"Overcoming all obstacles, enduring discomforts of deserts, mountains, and overcrowded buses, Tamm, with his historical and cultural perceptiveness, renders an exquisite portrait of continuities and contrasts in the regions Mannerheim and he traversed." (Booklist 2011-04-15)

About the Author

Eric Enno Tamm is an author, journalist and analyst with more than 15 years' experience in the media and non-profit sector. His first book, Beyond the Outer Shores: The Untold Story of Ed Ricketts, was a Kiriyama Prize Notable Book in 2005. He holds a master's degree in journalism from the University of Southern California in Los Angeles and a master's degree in European affairs from Lund University in Sweden. He currently lives and works in Ottawa, Ontario.

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4 of 5 people found the following review helpful
By Aaron
Format:Hardcover
The Horse that Leaps through Clouds manages to effectively blend an analysis of the rise of modern China while comparing and contrasting the differences between what Mannerheim saw with the China that Tamm saw by following the same route exactly a century later.

Tamm has used his superb writing skills to provide the reader with an exciting tale of his adventures through the varying cultures, climates and political systems while giving a very good basic history of China and its political and cultural changes in the previous century. It is very evident that Tamm has thoroughly researched the subject and made some very insightful and educated analyses of China past and present while letting the reader draw conclusions on where China is going in the near future.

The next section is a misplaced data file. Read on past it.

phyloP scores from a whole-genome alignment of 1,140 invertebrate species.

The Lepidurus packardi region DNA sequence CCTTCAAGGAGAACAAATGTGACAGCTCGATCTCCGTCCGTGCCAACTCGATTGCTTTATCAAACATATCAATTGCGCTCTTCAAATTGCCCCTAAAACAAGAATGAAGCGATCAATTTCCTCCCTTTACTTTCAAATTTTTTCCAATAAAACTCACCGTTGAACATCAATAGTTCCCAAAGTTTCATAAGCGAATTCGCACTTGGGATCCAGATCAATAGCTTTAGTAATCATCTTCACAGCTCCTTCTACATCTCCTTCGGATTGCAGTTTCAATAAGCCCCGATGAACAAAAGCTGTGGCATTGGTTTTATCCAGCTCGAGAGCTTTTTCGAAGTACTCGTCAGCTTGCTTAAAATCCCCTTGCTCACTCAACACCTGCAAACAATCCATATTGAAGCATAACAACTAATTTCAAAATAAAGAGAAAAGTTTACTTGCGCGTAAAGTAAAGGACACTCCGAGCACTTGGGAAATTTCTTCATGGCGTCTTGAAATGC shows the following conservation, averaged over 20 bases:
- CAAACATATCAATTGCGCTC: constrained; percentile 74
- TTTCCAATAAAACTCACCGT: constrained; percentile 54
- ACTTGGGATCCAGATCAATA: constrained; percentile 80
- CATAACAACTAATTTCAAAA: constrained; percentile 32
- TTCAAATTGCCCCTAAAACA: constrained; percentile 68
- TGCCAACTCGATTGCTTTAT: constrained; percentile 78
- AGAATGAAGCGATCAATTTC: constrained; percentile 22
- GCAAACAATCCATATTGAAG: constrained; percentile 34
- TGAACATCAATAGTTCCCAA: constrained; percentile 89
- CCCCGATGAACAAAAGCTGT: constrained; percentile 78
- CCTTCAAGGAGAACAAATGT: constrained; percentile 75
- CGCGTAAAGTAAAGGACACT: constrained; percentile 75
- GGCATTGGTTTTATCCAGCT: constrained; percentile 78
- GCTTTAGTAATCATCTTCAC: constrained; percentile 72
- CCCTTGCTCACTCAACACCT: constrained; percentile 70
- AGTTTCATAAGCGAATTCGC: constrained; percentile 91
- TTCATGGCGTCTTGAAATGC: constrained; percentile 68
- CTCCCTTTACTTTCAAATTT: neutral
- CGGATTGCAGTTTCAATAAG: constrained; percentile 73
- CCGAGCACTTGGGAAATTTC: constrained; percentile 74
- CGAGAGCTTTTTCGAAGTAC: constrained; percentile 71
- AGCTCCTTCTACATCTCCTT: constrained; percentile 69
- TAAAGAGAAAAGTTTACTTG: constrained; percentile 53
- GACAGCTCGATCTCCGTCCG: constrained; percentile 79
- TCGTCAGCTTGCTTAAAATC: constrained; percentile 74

This book crosses several genres of writing: travelogue, sociocultural studies, politics and history - while actually doing a good job at each. I would highly recommend this book to anyone that has an interest in these subjects.
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2 of 3 people found the following review helpful
5.0 out of 5 stars Excellent writing, excellent book April 2 2011
By ET
Format:Hardcover
Tamm has tackled I'd say a long forgotten story of Mannerheim and his journey to China. You'd either have to be a fan of Scandinavian history to know anything about Mannerheim, or you are one of many who really can't live without China. Just look around... how many things are there in your home stating: Made in China. But how much do you really know about this country? There must be countless books about China but Tamm's approach is certainly unique. It's almost as if he's traveling with Mannerheim himself. Tamm has his journals and his photos with him. The only difference... one hundred years in between. How much has really changed or has it at all... I love how Tamm threads Mannerheim's experiences and thoughts of the same places to his own story. I admire Tamm's courage to undertake this journey alone. But at the same time he manages to find friends and good people who are willing to help a complete stranger. Which shows that people in the developing countries or with the different religion aren't really always as evil or dangerous as media too often portrays them.

Tamm travels to China through many former Soviet countries. Coming from one of those it was really interesting to read how they've managed to go on with their lives, how the Soviet times have influenced their current situation. And it's a bit ironic how he was denied a visa to China when he applied as a Canadian. He had to rely on his Estonian passport that he has thanks to his Estonian-born father.

If you love a good travel story with some historical facts, this book is certainly for you.